THE MEDIATING ROLE OF ATTITUDES IN TRADING COMPANIES' SHARES: INTRODUCTIONIndividual investors are increasingly being regarded as vital to companies in the management of share values. Relative to institutional and professional investors, these investors can easily and quickly participate in, or withdraw from, the market depending on their confidence in the prevailing market conditions. For example, total household ownership in the Australian share market has shown a declining trend, from a high of 55% in 2004, to 46% in 2006, and a low of 41% in 2008. Such losses of investors in a short period of time – corresponding to a bear market – can cost companies’ shares dearly. Similarly, failing to attract them when the economy recovers can restrict a company’s shares from reaching their highest possible value.
Research on behaviours of individual investors has shown that their trading decisions are often psychologically biased. Despite having evaluated the financial position of a company, many individual investors are still subject to certain emotional elements such as attitudes and brand familiarity. This study thus concerns itself with how companies can appreciate from having strong brand equity in their efforts to encourage individual investors’ trading in their shares. Therefore, this study is interested in examining the relationships between individual investors’ perceived financial performance of companies and their trading decisions, and the mediating effect of companies’ images on the relationships.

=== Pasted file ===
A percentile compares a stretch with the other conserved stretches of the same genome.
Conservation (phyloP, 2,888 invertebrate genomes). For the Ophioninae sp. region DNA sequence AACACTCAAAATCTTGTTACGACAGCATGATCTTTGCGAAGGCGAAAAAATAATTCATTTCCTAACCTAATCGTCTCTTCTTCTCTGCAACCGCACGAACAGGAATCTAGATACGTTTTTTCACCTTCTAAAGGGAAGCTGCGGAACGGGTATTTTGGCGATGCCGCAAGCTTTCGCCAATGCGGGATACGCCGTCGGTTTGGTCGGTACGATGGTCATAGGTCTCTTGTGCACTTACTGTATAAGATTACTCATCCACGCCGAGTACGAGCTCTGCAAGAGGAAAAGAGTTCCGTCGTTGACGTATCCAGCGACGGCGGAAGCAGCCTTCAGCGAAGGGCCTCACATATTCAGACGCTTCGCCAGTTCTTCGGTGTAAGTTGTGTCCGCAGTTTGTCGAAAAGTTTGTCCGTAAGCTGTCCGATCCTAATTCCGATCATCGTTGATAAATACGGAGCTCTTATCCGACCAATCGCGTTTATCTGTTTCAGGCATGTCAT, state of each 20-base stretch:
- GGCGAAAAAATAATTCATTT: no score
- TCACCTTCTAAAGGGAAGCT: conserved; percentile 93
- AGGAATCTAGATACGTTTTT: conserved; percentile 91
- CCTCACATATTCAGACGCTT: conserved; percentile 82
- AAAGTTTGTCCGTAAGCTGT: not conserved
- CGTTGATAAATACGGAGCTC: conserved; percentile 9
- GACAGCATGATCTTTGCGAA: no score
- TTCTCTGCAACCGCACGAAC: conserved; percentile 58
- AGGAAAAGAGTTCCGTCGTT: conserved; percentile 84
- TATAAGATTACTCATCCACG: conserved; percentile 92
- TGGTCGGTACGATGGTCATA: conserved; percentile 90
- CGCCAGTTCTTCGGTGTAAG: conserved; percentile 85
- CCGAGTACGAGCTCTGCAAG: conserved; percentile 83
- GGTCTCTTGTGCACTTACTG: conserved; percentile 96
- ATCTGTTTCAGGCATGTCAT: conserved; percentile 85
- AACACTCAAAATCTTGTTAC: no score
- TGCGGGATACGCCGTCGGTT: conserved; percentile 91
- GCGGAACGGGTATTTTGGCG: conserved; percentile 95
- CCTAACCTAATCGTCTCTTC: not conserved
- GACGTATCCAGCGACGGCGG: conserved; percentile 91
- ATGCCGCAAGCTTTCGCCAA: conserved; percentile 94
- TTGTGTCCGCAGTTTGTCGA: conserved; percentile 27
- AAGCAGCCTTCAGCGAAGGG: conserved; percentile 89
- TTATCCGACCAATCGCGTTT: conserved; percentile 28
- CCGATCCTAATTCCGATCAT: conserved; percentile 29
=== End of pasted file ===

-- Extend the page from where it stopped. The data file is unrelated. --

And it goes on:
The main idea behind this study is that even though standard finance theory always suggests that investors’ trading decisions are based on their objective evaluation of companies’ risks and returns, perceived financial performance along with investors’ attitudes towards companies’ images may play vital role in individual investors’ trading decisions. After all, many individual investors are not well competent in analyzing companies’ financial performance. Therefore, individual investors’ intention to trade shares of a particular company’s shares can be predicted by these behavioural factors.
Generally there are three reasons for individuals to engage in investment: 1) overcoming the decreasing nature of purchasing power; 2) saving for retirement and 3) achieving a certain financial goal such as buying a property or providing for future financial security. In achieving these objectives, individuals may choose various forms of investment vehicles, ranging from low risk investments including saving accounts and treasury bonds, to highly volatile direct ownership in public equity. Although investing in real assets such as estate properties and vehicles is regarded as more important for an individual than equity ownership, the relatively high returns expected from equity have tended to attract many people in most economies to participate in share markets in recent years. This is because shares represent a good choice for a risky, high-return asset suited to long-term investing. As has been documented in related literature, investment in public equity can vary according to several factors including age, gender, health, wealth and home ownership status. Moreover, at the aggregate level, investment in equity moves very much in accordance with levels of market confidence in the prevailing economic conditions. Therefore, it is important to understand that despite equity ownerships promising high returns, there are various factors associated with fluctuations over time and the moderate levels of share ownership observed across the globe.